All Wrapped Up

Or almost, anyway… The Hanukkah and Kwanzaa teams are not yet completely out of the woods, so for their sakes – and while I’m thinking about it – here are a few rules to wrap by if you’re keen to save a tree without having the presents look frumpy:

1. We are still waiting for the day when earth-friendly inclinations in this department are universally understood and admired. When in doubt, either go the safe route with new (recycled-content) paper; wrap the present in something else that is itself a present – a pretty new dish towel is the classic – or else don’t wrap it at all. The arts and crafts approach – using the funny papers, for instance – is as useful for saving money as it is for saving resources, so if you’re not careful it can just make you look cheap instead of green.

2. Homemade wrappings are only a good choice if you are good at these things and have plenty of time on your hands. My stepdaughter Celia makes such lovely collages out of bits of bark, twigs and old magazines we hate to open her presents, but if you’re not craftily inclined you end up with yet one more thing to do, and one more thing to feel inadequate about if you’re older than 10.

3. Reusing is more resource-protective than recycling, but it works best if you think of it before you’re sitting there surrounded by billowing waves of torn wrapping. Some tips:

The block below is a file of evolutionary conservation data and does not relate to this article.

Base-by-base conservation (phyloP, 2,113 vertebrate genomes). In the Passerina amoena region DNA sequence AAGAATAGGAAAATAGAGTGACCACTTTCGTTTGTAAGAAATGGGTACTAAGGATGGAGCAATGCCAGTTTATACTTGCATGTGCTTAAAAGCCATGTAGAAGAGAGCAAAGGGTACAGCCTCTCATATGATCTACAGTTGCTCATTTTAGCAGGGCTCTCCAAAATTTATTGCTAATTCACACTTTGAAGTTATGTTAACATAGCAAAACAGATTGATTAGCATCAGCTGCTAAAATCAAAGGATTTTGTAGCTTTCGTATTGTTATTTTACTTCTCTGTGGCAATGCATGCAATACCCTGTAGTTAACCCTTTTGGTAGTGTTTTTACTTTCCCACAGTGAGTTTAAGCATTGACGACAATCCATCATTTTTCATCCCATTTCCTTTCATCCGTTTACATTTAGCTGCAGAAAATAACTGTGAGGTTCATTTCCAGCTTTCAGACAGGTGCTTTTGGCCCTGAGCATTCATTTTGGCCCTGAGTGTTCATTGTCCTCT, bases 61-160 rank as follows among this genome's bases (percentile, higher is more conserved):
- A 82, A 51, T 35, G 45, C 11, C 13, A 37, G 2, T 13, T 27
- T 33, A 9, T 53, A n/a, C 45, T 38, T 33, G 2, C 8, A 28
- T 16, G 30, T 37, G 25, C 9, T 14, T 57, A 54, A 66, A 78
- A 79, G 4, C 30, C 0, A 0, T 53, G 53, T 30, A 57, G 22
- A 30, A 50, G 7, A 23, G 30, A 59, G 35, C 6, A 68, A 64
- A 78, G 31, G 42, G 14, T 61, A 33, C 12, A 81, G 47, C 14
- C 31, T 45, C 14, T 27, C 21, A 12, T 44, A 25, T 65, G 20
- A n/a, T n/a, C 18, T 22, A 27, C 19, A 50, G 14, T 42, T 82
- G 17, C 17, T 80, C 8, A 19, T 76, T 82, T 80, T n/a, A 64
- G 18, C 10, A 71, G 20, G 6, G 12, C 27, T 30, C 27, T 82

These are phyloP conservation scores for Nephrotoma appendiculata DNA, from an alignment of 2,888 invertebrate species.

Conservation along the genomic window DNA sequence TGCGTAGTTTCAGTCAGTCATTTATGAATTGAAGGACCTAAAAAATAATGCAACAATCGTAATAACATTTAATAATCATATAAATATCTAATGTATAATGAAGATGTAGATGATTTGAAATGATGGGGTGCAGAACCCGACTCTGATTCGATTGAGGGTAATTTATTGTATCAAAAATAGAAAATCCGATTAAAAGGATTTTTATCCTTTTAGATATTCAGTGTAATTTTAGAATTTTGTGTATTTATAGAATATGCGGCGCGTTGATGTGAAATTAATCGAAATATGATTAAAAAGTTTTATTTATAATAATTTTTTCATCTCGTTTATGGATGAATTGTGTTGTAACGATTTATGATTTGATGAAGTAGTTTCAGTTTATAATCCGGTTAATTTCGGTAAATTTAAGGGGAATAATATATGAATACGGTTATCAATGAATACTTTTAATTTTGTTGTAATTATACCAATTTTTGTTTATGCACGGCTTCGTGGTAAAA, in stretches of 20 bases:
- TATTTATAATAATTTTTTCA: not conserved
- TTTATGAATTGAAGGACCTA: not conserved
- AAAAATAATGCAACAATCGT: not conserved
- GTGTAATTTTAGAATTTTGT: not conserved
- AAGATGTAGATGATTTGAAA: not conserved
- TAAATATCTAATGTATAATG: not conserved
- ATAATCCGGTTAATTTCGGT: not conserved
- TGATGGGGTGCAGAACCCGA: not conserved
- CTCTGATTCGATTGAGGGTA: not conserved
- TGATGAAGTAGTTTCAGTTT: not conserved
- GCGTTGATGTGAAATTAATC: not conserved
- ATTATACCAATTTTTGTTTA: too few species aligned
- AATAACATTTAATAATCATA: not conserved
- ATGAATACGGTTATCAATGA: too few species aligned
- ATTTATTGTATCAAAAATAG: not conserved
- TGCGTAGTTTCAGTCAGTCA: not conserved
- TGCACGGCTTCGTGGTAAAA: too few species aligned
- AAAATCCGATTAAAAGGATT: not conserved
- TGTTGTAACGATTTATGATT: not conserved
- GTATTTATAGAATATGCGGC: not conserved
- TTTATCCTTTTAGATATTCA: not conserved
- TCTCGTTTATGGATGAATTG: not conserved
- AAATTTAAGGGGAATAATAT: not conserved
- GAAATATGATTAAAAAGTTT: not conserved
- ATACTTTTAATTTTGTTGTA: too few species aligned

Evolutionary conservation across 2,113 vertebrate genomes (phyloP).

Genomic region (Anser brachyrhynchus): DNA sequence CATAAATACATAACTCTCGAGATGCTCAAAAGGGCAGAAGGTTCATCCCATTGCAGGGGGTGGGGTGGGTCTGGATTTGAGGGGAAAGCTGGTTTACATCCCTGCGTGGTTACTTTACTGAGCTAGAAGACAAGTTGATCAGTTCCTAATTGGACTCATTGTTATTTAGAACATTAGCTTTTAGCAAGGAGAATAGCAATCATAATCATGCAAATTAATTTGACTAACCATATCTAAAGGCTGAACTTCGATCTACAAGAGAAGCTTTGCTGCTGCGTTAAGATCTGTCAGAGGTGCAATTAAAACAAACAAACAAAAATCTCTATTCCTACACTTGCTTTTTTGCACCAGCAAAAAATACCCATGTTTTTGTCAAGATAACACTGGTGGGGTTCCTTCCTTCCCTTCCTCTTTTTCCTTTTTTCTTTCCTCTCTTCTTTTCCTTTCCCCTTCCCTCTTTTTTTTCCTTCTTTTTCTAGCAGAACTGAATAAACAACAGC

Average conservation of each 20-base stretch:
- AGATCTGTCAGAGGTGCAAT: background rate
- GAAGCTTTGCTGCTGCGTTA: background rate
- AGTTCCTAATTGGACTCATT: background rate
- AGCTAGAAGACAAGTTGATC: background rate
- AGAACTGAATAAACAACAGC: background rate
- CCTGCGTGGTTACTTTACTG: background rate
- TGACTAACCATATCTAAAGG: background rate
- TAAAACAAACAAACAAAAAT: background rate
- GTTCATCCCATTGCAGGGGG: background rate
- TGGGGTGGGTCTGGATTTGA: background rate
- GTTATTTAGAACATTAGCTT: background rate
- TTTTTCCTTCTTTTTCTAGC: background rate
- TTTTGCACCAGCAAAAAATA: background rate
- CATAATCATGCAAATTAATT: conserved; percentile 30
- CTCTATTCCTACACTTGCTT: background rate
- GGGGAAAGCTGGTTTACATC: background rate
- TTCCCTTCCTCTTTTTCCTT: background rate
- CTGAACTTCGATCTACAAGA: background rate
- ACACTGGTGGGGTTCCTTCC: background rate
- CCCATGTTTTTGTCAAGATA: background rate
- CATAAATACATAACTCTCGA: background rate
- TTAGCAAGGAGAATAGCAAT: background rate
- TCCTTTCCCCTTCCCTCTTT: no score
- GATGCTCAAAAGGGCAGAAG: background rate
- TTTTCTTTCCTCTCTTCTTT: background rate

* Tape is the enemy of paper, so before you start cutting and folding, stick a whole row of small tape pieces to the edge of a plate. If it’s easy to use less, you will.

* Consider reuse when buying paper. Mylar is difficult to crease, so if you don’t work at creasing it, it will come off the package looking as smooth as it did when it went on. Tissue paper wrinkles at the mere thought of being used, but tissue paper looks good wrinkled — if the wrinkling is thorough enough. Crush slightly-used paper into balls so it’s well and truly crinkly, like shirred fabric, then use multiple layers and multiple colors to give a festive effect.

* If you are, as I am, a sucker for gorgeous paper that has no redeeming social value outside of being beautiful, you can still amass plenty of green points by reusing as much of it as possible. The trick is to have a cardboard wrapper tube ( or tubes) handy at present-opening time, so you can roll up the used paper before some helpful relative folds it tightly into neat, deeply creased piles. Most of the smooth paper it takes to wrap a large box will remain completely new-looking if you rescue it in time. We keep this going until the smooth pieces are so small all you can wrap is a candy bar – an excellent present, by the way, if it’s something from Michel Cluizel.

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